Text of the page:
The updates are for iPhone (you will by now have seen the message saying that an update is available) and for OSX.  The OSX update is here.  iPhone update is available via iTunes.

If you have any question whether you need the updates, take your safari browser to a test at

Thank you, Gentle Reader

One can acquire everything in solitude except character.
- Stendhal
I had a nice chat with Brigid last evening, about dogs and what they mean to us, and family, and cabbages and Kings.  Over the last few years she's become one of my favorite people in the world, and we've never even met.  The Blogosphere has brought us together, and enriched my life.

And quite frankly, it's the same for you.  There's quite a crowd that gathers here every now and then, and all of you enrich my life through your comments, and linkatude, and general awesomeness.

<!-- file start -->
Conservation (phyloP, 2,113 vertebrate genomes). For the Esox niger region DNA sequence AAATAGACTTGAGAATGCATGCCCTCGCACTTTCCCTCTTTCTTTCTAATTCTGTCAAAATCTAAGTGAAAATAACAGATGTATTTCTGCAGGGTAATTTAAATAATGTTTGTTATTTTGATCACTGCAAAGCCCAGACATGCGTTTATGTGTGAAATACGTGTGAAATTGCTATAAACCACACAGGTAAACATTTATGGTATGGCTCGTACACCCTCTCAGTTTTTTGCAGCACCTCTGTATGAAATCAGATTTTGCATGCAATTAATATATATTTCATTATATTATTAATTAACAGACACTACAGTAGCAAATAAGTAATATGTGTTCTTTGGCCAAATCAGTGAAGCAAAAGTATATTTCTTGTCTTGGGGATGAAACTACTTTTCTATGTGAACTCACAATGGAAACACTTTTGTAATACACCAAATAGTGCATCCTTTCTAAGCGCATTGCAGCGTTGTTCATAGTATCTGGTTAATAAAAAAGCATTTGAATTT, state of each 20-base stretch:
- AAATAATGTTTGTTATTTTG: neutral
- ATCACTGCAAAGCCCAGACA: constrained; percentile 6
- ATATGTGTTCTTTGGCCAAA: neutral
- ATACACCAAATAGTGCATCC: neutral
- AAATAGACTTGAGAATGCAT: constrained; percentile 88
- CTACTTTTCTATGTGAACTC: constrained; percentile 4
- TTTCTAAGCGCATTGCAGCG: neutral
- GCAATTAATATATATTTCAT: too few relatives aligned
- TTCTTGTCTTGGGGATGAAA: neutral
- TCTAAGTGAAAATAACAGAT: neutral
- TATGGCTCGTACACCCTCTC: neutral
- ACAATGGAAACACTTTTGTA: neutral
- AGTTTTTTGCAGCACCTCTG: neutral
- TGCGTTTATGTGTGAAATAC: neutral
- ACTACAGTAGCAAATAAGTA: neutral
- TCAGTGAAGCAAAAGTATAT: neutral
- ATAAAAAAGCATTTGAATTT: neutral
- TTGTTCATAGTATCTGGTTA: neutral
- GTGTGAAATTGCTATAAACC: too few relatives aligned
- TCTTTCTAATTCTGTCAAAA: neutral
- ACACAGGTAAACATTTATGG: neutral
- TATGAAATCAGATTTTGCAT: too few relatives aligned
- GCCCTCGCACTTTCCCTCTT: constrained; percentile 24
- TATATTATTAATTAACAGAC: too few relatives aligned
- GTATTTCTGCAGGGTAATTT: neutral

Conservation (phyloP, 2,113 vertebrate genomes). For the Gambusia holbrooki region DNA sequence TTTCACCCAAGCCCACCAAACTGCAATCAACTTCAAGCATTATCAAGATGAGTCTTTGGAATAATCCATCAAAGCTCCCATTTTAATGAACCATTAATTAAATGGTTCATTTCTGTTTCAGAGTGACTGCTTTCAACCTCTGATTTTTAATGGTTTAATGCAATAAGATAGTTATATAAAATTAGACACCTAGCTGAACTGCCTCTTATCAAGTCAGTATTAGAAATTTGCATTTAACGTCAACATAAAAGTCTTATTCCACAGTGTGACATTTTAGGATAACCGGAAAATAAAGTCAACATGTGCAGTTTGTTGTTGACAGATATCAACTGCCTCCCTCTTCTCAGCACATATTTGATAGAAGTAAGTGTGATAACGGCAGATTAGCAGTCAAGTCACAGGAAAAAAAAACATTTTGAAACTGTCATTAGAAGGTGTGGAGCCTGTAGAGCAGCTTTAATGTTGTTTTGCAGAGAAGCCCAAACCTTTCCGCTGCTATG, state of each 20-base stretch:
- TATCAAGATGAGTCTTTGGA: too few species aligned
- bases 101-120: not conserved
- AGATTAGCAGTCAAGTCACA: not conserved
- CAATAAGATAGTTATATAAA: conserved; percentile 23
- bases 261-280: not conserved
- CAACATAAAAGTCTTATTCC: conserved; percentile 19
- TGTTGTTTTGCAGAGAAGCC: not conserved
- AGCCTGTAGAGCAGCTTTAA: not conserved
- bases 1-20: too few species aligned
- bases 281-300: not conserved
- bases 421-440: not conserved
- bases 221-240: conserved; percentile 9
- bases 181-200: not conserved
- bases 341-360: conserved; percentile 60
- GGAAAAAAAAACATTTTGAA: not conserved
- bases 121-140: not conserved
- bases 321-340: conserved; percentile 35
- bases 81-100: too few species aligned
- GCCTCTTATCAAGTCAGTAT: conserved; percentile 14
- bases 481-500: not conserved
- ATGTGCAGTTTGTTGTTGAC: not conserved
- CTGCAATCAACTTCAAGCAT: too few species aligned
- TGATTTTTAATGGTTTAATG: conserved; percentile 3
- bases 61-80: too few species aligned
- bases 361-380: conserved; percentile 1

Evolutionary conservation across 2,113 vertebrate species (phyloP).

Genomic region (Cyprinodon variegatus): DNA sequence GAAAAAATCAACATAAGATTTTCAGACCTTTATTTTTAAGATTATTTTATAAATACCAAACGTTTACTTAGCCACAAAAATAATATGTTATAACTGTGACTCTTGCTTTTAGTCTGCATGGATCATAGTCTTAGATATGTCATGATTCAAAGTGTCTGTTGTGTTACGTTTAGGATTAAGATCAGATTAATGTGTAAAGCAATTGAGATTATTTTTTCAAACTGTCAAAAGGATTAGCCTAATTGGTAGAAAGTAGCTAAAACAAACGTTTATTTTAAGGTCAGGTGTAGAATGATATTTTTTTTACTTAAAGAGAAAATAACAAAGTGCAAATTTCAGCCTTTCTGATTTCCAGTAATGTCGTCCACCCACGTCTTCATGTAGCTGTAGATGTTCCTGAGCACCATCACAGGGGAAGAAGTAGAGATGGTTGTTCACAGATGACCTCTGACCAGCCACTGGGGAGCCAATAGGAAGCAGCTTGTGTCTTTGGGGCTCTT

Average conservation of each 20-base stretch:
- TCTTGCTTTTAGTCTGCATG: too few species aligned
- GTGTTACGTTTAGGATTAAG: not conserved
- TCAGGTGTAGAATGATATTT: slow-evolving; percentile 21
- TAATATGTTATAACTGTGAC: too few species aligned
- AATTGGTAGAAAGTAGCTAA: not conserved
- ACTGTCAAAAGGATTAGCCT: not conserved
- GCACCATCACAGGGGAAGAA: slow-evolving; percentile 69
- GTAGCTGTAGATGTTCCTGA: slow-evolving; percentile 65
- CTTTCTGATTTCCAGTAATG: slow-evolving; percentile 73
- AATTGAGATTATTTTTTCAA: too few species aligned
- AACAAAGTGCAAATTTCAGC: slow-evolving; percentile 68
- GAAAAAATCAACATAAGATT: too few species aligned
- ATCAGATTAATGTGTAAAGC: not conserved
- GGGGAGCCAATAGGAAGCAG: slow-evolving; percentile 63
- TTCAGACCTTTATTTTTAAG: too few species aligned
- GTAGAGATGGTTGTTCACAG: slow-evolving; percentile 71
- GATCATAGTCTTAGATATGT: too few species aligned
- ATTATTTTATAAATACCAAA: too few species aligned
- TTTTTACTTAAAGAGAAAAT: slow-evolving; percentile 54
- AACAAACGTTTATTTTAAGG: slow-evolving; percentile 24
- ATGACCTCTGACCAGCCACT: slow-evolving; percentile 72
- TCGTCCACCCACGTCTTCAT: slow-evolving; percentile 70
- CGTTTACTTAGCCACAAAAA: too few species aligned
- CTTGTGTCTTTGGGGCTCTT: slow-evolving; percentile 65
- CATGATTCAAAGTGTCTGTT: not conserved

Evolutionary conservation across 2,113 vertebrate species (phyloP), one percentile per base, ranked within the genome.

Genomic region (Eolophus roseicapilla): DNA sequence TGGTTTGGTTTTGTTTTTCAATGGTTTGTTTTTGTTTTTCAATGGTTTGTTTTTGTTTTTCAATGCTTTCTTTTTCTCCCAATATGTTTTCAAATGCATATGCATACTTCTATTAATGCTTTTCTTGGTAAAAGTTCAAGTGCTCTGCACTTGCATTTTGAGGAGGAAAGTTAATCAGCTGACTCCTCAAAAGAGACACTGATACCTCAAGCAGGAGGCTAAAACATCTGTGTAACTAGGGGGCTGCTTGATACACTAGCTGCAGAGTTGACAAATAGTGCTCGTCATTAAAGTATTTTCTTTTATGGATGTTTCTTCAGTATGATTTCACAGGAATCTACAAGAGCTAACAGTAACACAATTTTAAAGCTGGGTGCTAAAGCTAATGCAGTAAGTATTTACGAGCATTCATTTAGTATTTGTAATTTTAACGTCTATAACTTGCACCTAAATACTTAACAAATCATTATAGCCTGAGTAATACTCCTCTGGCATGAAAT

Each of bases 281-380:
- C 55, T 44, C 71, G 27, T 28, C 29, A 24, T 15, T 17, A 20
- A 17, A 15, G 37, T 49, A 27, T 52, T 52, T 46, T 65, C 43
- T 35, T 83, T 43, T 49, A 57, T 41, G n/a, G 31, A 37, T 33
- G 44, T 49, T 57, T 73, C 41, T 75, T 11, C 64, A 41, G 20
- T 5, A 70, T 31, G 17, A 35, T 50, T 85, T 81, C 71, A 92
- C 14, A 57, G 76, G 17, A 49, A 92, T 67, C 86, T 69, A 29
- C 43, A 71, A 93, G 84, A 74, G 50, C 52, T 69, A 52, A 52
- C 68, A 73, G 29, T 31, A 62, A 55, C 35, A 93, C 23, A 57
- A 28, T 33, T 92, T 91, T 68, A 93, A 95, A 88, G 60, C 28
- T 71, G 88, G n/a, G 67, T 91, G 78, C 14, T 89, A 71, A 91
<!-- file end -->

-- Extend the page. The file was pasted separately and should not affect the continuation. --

So thank you, Gentle Reader, for coming here and enriching my life.  I don't think I've said that in a while, but it means quite a lot to me.

And it's all through the magic of the Internet.  It looks like it's fixin' to get unseasonably cold here for a few days, so Al Gore must be in town.  If I see him, I shall thank him for his most excellent Information Superhighway, without which I would never have met Barkley and Brigid, or Blogfather JayG, or you.  It breaks down the miles that make our solitude, and is a wonder for which I am quite grateful.
Hope is like a road in the country; there was never a road, but when many people walk on it, the road comes into existence.
- Lin Yutang

Tuesday, February 25, 2014

Wynton Marsalis & Eric Clapton - Just A Closer Walk With Thee

Just to get all y'all in the mood for Mardi Gras.

Very good primer to how Alexander the Great became the Great

Isegoria has a series of posts that covers the topic in a way that I've never seen before.  If you are a military history enthusiast, then you should take a look.

The Macedonian Army

A Semi-Barbarian Upstart

Diplomacy and Logistics

That last one is particularly interesting - the old saw goes that when conflict looms amateurs talk strategy while professionals talk logistics.  It also casts some light on the gap in time between Alexander's first two big battles with the Persians, and the final one.